And now, Words and Their Stories, from VOA Learning English.
At the start of a new year, many people make a resolution – something to improve on or work on in the new year.
Some common resolutions are to lose weight or make more money. Another common resolution for many people is to clean their homes from top to bottom. This usually involves not only cleaning, but organizing as well.
The start of a new year is a great time to remove the things you no longer need from your home.
So, today we talk about the expression: to clean house.
If you clean house you make a place neat and orderly by removing extra stuff. You get rid of dirt and anything not needed or wanted. You straighten up, tidy up, and declutter.
That is how we “clean house” in a physical environment. But we also use this term another way. When we get rid of bad things we don’t want, like bad behavior, we can use the term “clean house.”
For example, in politics a scandal often causes people to clean house. And officials within a corrupt government may need to clean house. In fact, it is amazing how quickly government officials want to clean house when a scandal hits the news.
In a business, you can clean house on inefficient practices – ways of doing business that cost too much money. In an organization, you can clean house on policies that just don’t work. Leaders of a company can clean house by firing employees who do poor work.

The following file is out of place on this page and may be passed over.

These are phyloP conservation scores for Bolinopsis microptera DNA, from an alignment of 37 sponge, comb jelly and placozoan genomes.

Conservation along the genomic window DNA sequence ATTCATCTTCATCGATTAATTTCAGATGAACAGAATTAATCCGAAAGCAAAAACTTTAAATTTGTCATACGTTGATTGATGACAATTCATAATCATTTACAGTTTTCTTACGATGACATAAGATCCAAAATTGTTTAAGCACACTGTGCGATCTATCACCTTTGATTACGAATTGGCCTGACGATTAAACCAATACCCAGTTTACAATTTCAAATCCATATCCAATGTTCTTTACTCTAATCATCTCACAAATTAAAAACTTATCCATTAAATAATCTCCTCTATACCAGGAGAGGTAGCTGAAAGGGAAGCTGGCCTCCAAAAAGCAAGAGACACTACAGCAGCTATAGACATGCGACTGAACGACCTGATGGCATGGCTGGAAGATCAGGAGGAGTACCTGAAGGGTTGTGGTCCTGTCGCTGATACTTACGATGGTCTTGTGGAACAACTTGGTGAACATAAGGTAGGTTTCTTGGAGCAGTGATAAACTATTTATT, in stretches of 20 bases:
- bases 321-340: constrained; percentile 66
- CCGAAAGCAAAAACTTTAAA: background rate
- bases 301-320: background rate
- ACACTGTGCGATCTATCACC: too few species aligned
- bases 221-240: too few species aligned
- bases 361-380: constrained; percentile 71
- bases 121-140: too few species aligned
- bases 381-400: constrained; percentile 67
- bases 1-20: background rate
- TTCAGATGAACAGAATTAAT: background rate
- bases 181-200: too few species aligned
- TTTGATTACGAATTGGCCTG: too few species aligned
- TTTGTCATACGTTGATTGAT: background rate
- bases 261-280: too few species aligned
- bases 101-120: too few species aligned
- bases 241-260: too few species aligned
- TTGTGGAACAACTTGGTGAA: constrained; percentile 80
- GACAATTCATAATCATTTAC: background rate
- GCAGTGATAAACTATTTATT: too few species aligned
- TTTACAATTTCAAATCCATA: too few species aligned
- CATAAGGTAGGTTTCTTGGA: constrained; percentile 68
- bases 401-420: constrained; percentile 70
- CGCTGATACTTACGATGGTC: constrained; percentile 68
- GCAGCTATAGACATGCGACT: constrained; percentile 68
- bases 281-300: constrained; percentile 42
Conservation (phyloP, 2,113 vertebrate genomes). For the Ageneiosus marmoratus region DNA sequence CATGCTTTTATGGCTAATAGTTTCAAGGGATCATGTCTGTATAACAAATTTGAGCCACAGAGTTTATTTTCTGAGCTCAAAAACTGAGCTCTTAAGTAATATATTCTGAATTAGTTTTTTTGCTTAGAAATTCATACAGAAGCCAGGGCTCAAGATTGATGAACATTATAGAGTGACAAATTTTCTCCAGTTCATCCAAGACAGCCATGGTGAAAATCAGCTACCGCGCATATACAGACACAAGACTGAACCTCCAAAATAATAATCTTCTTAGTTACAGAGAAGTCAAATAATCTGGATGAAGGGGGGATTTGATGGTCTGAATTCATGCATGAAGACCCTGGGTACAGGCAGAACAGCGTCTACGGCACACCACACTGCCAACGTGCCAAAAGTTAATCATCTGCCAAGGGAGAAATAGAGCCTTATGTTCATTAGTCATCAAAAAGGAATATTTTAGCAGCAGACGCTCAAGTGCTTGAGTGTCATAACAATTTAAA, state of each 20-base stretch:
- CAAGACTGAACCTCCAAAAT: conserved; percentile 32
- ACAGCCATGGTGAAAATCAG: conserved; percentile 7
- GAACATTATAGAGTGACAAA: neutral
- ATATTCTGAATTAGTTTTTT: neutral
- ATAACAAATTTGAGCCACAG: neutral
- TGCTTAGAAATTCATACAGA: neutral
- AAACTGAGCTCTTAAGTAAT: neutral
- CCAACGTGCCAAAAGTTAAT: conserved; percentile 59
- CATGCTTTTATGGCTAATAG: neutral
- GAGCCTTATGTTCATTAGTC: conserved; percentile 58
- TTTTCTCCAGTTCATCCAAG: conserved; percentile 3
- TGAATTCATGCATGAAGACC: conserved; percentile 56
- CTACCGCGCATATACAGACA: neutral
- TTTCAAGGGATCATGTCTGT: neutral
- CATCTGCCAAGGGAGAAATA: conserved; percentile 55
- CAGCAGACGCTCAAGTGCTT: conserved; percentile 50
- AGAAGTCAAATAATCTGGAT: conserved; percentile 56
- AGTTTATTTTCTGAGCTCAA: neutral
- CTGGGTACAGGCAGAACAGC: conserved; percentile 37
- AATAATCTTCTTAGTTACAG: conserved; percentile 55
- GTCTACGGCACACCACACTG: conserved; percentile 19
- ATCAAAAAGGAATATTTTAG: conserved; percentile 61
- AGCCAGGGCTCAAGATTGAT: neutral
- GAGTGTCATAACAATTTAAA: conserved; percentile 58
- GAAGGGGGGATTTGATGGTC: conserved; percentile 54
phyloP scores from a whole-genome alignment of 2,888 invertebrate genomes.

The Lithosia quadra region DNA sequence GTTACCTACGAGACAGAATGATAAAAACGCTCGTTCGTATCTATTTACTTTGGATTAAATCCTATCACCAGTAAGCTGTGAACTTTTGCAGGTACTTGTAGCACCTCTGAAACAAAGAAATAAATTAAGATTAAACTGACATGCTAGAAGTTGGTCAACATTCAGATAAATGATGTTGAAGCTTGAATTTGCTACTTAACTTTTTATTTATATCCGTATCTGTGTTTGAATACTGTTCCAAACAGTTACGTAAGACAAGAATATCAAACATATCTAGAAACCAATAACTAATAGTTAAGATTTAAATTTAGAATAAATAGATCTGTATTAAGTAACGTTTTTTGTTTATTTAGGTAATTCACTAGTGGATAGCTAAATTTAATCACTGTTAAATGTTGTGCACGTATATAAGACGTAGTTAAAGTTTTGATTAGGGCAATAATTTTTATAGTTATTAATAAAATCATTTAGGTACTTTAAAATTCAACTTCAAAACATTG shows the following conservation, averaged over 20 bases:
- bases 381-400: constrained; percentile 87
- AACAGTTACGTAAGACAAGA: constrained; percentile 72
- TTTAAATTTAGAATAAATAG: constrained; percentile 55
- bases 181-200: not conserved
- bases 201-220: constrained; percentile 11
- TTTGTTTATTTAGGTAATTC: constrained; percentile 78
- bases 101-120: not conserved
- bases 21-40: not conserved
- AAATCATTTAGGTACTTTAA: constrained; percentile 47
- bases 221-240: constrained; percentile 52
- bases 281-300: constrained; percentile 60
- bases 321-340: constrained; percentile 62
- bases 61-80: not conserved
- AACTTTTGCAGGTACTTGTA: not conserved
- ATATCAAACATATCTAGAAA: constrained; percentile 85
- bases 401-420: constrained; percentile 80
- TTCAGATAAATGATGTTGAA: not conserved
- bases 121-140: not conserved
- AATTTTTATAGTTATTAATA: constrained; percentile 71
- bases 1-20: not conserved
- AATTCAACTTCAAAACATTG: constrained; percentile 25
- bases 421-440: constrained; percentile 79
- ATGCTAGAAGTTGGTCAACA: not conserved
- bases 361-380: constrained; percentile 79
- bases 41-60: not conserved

Now, we heard a term earlier in this program that we can also use in this way: To straighten up.
However, we usually use “straighten up” when talking about an individual. If you tell someone to straighten up, you are telling them to stop some sort of bad behavior. You can also tell them to clean up their act. This also means they have been doing something bad and you warn them to change it.
So, let’s say a friend of yours is slacking off at work -- coming in late, leaving early, and not really doing anything. You could tell him to straighten up or clean up his act or he will get fired!
If students do poorly at school, parents could tell their children to “straighten up” or “clean up” their act.
Now, let’s hear two friends use the term “clean house.”
How’s your friend Meredith doing? I haven’t seen her around for a long time.
She’s been better. She had been slacking off at work for months. Her boss warned her to straighten up and clean up her act. But she didn’t. So, he fired her.
You know. It’s funny you mention this. A friend of mine got fired recently, too. His company needed to clean house on jobs that cost money, but didn’t do much. And he got the axe.
Oh, what was his job?
He was Chief Efficiency Officer. And after an audit, he found that he was getting paid too much to do his job. So, he had to fire himself.
Do you have a new year’s resolution? And is it to clean house?
And that’s the end of this week’s Words and Their Stories. Until next time … I’m Anna Matteo.
Anna Matteo wrote this for VOA Learning English.
Words in This Story
tidy up – phrasal verb to make neat
clutter an unorganized collection or mixture of various things : declutter – remove clutter
scandal – n. a cause of shame
inefficient – adj. not producing the desired result
slacking off – phrasal verb as in forgetting, neglecting
fired – v. to let go from office, service, or employment
got the axe – slang phrase to get fired from a job
audit – n. a close look at or over someone or something in order to judge condition
awkward – adj. causing difficulty, discomfort, or annoyance